Topgolf and Blackstone raise the bar on Colorado golf cuisine.
By John Lehndorff/Topgolf photographs courtesy of Topgolf/Blackstone photographs by E.J. Carr
There are no club sandwiches on the menu at Blackstone Country Club or at Topgolf. These are not your grandfather’s golf facilities and they do not serve the same old roster of dishes that have defined “golf food” forever.
Your votes in the 18th annual CAGGY Awards earned Topgolf (in Thornton and Centennial) top honors for the best food at a Colorado public golf facility. Aurora’s Blackstone Country Club took top honors for the best served at a private golf club.
After tasting the fare at both places, it’s obvious that the future of dining for golfers of all persuasions is bright. These are very different venues and experiences, but each offers a refreshing approach—from Topgolf’s injectable doughnut holes to Blackstone’s almond-crusted halibut with shrimp and chorizo risotto.
Home Cooking on the Front Range
Topgolf is an eye-opener for any first-time visitor. The three-story, high-tech driving range makes it easy to enjoy golf with climate-controlled hitting bays that come with music, clubs to use and a video screen providing detailed results from micro-chipped golf balls.
One of the biggest surprises is just how good the food, drink and service is at Topgolf’s facilities across the nation. The chef-prepared fare made with non-institutional ingredients attracts golf fans who sometimes stop in for a meal and never actually pick up a club.
I visited the recently opened Thornton Topgolf facility, but the four-year-old Centennial location features the same menu with a few tweaks. The complexes have common areas with full-service food and drink on each level. Bays seat eight comfortably (six players plus two spectators) with a large communal table looking out on the huge netted range. An attentive bay host tablets orders and delivers food and drink rapidly—a plus since golfers rent the bay by the hour.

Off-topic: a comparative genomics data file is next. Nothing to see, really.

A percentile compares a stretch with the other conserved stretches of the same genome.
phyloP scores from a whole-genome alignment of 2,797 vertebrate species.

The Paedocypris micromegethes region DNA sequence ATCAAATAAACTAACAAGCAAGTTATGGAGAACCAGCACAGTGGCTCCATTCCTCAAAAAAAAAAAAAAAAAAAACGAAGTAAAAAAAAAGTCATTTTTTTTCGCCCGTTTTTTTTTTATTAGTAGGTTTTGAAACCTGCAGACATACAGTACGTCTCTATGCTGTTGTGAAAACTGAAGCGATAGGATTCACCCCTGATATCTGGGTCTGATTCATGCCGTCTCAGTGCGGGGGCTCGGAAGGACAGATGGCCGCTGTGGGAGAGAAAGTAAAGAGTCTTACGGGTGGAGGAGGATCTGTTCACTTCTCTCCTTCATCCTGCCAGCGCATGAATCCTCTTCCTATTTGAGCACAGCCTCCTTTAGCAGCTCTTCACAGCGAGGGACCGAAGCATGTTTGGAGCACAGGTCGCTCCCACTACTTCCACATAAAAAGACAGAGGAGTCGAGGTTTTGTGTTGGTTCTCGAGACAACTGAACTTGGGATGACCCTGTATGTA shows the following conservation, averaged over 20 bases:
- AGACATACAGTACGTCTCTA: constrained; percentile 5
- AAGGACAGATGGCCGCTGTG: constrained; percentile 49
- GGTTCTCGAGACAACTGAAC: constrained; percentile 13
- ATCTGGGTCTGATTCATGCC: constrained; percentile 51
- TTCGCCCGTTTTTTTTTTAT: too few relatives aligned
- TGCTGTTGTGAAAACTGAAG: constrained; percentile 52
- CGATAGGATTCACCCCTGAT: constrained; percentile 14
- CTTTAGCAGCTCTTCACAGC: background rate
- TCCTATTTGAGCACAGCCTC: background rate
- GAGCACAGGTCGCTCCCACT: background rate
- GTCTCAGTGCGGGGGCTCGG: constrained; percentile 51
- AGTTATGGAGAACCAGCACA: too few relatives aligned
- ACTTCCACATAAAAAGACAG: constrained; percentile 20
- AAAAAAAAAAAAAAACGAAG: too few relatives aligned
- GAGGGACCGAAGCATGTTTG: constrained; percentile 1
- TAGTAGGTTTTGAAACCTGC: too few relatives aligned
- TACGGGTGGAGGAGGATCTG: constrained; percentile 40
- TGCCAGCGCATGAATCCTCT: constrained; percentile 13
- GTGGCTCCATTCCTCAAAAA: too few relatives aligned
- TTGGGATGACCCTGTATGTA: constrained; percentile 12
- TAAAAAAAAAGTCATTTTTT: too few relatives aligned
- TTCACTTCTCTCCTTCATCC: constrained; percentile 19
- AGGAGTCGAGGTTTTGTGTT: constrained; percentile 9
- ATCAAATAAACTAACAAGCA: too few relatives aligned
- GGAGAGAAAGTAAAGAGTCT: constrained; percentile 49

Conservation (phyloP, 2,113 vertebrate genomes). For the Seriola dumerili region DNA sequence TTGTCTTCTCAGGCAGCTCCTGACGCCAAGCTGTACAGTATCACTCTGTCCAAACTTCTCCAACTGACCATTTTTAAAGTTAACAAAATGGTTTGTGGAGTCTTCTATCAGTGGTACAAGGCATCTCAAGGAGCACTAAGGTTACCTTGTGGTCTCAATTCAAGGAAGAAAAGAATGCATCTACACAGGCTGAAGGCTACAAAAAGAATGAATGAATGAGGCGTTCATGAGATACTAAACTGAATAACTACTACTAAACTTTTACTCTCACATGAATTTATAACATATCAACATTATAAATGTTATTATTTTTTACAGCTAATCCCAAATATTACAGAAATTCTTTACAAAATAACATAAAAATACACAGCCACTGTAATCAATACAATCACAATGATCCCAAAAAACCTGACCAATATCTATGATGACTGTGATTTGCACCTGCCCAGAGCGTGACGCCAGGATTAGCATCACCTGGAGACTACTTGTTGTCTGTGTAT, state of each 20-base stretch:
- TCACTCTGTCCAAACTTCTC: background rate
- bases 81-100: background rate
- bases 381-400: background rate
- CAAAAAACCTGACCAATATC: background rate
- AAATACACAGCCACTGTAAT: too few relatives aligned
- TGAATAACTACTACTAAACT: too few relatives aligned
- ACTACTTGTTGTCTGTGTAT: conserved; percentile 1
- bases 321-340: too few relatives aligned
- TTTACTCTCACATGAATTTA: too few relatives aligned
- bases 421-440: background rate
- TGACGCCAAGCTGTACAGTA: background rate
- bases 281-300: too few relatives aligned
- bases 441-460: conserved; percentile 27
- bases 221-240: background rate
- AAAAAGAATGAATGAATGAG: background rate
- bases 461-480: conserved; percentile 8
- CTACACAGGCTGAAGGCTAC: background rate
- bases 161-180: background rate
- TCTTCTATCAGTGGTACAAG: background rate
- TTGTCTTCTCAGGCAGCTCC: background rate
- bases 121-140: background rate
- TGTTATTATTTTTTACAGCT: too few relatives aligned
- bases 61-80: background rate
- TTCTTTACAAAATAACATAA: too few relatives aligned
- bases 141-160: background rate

Maria Galan, Topgolf’s executive chef in Thornton, says that the goal from the start was to serve restaurant quality fare. “The dishes on our menu are cooked from scratch, not pulled out of a freezer. Almost everything is made to be shareable, not fork-and-knife entrées,” she says.
The coolest platter is the meat-and-cheese board surrounded by a huge freshly baked soft pretzel. Spilling out of the middle are slices of Genoa salami, grilled jalapeño sausage and prosciutto with pepperjack and Cheddar chunks plus fruit, berries and candied pecans. Dipping joy is provided by ramekins of horseradish Dijon and warm, house-made Pabst Blue Ribbon cheese sauce.
Other great shareables include farmhouse flatbread pizzas on chewy naan bread, some well-constructed nachos and the truly exceptional Backyard Wings. The kitchen takes plump chicken wings—dry-rubbed and citrus-brined for 24 hours—roasts and then grills them until fall-apart tender and infuses them with garlic vinaigrette. Wing sauces from savory to fiery top them off.
You can tell a lot about a sports eatery by how seriously they take sandwiches, the perfect golf-watching meal. Topgolf’s burger is a fresh grind of different beef cuts that yields a nicely juicy patty with stellar toppings. The Sunrise is crowned with thick bacon, Cheddar and a fried egg.
The cocktail program would be at home in many downtown Denver bars. Signature cocktails—like the pineapple punch powered by Captain Morgan Rum and Malibu Coconut Rum—pour from pitchers shaped like golf bags (or divot-mix containers). Besides a roster of local brews like Wibby IPL and Blue Moon Belgian White, Veuve Clicquot Yellow Label Champagne is always available for those hole-in-one moments.
Mornings are busy here. Breakfast offerings start with a steady supply of good coffee, superfood bowls boasting acai, berries and bananas, granola and chia, and a substantial griddled breakfast burrito. Weekend mimosa brunches add fried chicken and Belgian waffle sliders and ahi and avocado toast plus an eggs Benedict atop crispy zucchini cakes.
Some families “golf” here just for the cake doughnut holes with plastic injectors of chocolate, raspberry jelly and Bavarian cream filling. Kids and others have been known to just squirt them directly into their mouths.
16011 Grant St., 303-785-6350
10601 E. Easter Ave., 720-880-3151;
Blackstone Cooks Up Magic
While The Fireside is located at Blackstone Country Club and surrounded by a 7,313-yard Jay Morrish-designed course, it is nothing like a standard seasonal golf grill.
Besides serving golfers lunch and dinner fare and cocktails on the spacious patio, this is a year-round restaurant and watering hole for members whose families call the neighborhood home.